My content performance philosophy and how teams can implement it

Estimated read time: 9 minutes



When it comes to content, let’s be honest: Content performance has never been harder. We expect content to do something for our businesses. We want it to drive results – directly or indirectly. Preferably right now.

Content performance cultures were not a thing when I started in journalism. Content performed when your boss liked your articles and nobody complained about them.

Today, content must show ROI of some kind. So how do we get there or at least have a chance to? My 5 pillars of a content performance cultures can help teams be on the right path. The pillars are:

  • An embraced content performance culture
  • Innovation by all
  • Next play mentality
  • Right players in the right seats
  • Ongoing evaluation

I dive deeper into each in the podcast below. Or you can just keep reading.

An embraced content performance culture

Content performs when content teams know their personas, the best syndication channels and keep producing content that the target audience wants to consume.



Content only can perform when you know what the goal should be. This could range from:

  • Communication success for internal communications measured by feedback
  • Pageviews for content publishers
  • New and more users for product sites
  • Content that drives SEO to get product pages to rank

At the very least, leadership and teams need to be clear what the goals are and to be able to brainstorm on ways to reach them.

The key here is that everyone involved by us into a performance culture and works together to achieve what needs to be achieved

Innovation by all

Innovation comes in many forms and really every role on a team can be innovative on its own level.

Front line staff can catch workflow things that need to be updated with a new strategy in mind. I’m still thankful to this day when a front line employee told me about an issue with a stated strategy. It was something I would’ve never known without getting the word from somebody who was working on it daily.

Managers can keep looking for bottlenecks and other issues in implementation of a strategy as well.

Executive sponsors can push new innovative technologies and allow team members to try new things. And of course they can be as clear as possible about a stated strategy and be open to questions and input.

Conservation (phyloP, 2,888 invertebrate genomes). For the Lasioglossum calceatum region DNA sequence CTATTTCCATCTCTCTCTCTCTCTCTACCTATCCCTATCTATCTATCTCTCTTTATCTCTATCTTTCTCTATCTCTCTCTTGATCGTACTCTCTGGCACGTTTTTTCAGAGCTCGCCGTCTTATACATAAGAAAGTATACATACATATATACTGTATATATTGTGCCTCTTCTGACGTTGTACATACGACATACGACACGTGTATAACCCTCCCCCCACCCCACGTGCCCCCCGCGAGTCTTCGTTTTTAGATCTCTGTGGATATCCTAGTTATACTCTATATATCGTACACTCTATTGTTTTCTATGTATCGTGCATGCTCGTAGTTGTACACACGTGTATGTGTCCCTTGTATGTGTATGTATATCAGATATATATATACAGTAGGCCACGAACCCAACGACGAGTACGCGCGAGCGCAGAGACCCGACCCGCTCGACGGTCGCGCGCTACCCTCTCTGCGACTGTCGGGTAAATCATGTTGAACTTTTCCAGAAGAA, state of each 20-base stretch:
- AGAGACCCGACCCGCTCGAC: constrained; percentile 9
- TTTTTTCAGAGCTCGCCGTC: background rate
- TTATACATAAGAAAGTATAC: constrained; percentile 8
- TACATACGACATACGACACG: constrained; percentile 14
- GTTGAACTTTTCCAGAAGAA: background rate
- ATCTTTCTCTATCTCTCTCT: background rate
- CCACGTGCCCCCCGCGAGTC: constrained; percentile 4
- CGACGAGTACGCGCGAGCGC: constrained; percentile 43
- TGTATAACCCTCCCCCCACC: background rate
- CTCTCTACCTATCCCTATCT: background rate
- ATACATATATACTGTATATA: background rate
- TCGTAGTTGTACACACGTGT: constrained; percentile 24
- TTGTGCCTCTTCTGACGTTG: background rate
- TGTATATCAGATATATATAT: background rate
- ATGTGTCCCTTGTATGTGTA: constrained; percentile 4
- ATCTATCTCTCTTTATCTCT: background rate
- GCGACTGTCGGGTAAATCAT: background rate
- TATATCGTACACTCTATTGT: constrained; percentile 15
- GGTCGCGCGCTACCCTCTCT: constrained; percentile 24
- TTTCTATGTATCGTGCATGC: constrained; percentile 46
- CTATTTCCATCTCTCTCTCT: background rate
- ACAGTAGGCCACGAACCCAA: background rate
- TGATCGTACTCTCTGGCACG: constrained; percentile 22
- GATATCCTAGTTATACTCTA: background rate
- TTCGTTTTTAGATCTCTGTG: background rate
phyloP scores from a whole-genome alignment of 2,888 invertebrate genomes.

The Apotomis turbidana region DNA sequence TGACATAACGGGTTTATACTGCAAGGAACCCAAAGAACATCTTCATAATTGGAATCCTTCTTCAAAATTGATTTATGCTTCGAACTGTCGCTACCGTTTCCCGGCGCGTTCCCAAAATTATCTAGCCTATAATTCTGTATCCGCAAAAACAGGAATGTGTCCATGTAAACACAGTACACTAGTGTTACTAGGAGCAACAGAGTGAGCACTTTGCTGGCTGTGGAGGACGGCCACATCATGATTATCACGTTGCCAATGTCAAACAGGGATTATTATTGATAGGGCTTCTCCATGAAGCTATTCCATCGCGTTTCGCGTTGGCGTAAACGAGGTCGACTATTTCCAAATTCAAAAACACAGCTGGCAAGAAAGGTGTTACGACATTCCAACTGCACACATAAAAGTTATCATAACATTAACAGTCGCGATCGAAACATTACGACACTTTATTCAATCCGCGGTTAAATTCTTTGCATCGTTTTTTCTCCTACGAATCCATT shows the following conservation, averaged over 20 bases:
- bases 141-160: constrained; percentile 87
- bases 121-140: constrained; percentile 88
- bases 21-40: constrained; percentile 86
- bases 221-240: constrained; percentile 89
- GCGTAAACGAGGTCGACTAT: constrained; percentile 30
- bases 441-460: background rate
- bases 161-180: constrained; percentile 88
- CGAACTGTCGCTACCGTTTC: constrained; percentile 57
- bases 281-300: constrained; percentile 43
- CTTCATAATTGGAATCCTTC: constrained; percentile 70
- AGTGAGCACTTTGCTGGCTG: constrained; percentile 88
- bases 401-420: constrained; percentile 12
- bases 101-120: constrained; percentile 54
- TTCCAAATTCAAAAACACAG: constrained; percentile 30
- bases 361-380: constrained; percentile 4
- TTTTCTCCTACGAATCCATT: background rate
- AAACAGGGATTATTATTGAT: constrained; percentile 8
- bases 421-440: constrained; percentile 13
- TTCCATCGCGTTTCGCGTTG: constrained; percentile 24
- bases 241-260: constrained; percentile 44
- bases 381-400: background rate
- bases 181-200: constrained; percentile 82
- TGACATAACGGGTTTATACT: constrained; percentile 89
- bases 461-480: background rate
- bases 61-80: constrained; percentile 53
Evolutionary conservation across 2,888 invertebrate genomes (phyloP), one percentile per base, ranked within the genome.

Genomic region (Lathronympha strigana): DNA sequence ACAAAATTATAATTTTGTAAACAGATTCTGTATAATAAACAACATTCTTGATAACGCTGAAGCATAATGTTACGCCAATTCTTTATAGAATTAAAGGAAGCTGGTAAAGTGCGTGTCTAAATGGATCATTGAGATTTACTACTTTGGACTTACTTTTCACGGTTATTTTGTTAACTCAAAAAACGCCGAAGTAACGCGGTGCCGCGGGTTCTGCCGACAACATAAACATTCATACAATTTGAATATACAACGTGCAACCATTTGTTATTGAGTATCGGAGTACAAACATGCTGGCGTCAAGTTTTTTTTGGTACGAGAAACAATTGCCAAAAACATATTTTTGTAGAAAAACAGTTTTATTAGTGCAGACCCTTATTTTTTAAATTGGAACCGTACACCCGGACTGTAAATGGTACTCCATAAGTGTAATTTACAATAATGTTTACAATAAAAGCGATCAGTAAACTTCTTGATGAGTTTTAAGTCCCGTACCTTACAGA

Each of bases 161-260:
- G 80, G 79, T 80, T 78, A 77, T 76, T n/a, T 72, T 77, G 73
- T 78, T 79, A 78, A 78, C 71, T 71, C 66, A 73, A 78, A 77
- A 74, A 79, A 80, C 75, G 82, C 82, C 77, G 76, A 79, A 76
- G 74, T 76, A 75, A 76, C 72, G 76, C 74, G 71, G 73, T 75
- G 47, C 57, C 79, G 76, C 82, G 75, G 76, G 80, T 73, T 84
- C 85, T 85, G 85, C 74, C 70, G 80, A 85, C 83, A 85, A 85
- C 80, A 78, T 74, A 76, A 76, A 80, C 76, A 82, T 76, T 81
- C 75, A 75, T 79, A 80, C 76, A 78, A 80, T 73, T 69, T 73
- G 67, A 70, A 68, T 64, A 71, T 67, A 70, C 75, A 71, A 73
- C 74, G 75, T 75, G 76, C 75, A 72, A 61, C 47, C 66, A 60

Everyone should be able to share ideas AND build on each other. Pixar and Disney have called this plussing.

  • Idea is presented
  • Others build on it. Or at least try.

Not all ideas are good ones and some initial ideas that are terrible turn into winners once they are verbalized and plussed.

Read next: How to be creative [includes podcasts]

Sure, innovation should happen within an overarching strategy and framework, but everyone can participate.

Unfortunately, miscommunication on even the best teams can happen. This episode with Jim Mayhew dives into that topic.

Read next: Internal communication strategies that actually work!

The trick is to build the relationships, trust each other and communicate openly. That also includes asking follow-up questions and comments at the right intervals.

  • Did you mean this?
  • Here’s how I understood that
  • What about this…
  • Here’s what we agreed to do next.

Carla Johnson, who wrote a book on this topic, joined me on a livestream to discuss this topic and how everyone should consider being innovative as part of their job.

Next play mentality

This definitely came from my decade of playing competitive football in Europe and the United States.

What do players do?

  • They run a play
  • Something good happens on that play. Or something bad.
  • Either way, they are running the next play in a moment.

Content teams need this as well. Something works now. And then something changes. An algorithm updates. A social media strategy changes. Try things and keep moving forward.

Next play also means that we give teammates the benefit of the doubt. Maybe they didn’t mean to do that. Or they didn’t realize that something created unnecessary work for a teammate. Communicate!

Next play also means to not fret on mistakes … too long. Sure, see if there’s something that can be learned and applied to the next play that’s good. Then run the next play.

Right players in the right seats

Certainly there are some standard roles that content teams should have. Every team needs people who can write and who write the right kind of content. Even when a team focuses heavily on podcasts and livestreams, they still need to write headlines, teaser text and show notes.

As they say, great teams are made up of members that complement – and sometimes compliment – each other. All kidding aside, great content teams compliment each other frequently.

  • Great story.
  • Great angle.
  • Super info graphic
  • Etc.

Public compliments can be even better within a company. Consider posting a weekly shoutout to highlight some of the great things employees have done in the previous week.

In addition to the basic storytelling skills, I find these useful on teams:

  • Fast and clear communicators
  • Can-do attitude
  • Interest in learning new things, like virtual reality video
  • Tester mentality – let’s see if this strategy will help me reach my goal faster

Complementing comes into play when you have a team of five and three are really good writers and one is a really good video shooter/ editor and one is a really good distribution strategist.

Sometimes, teams have the right people but they aren’t always in the right seats or positions.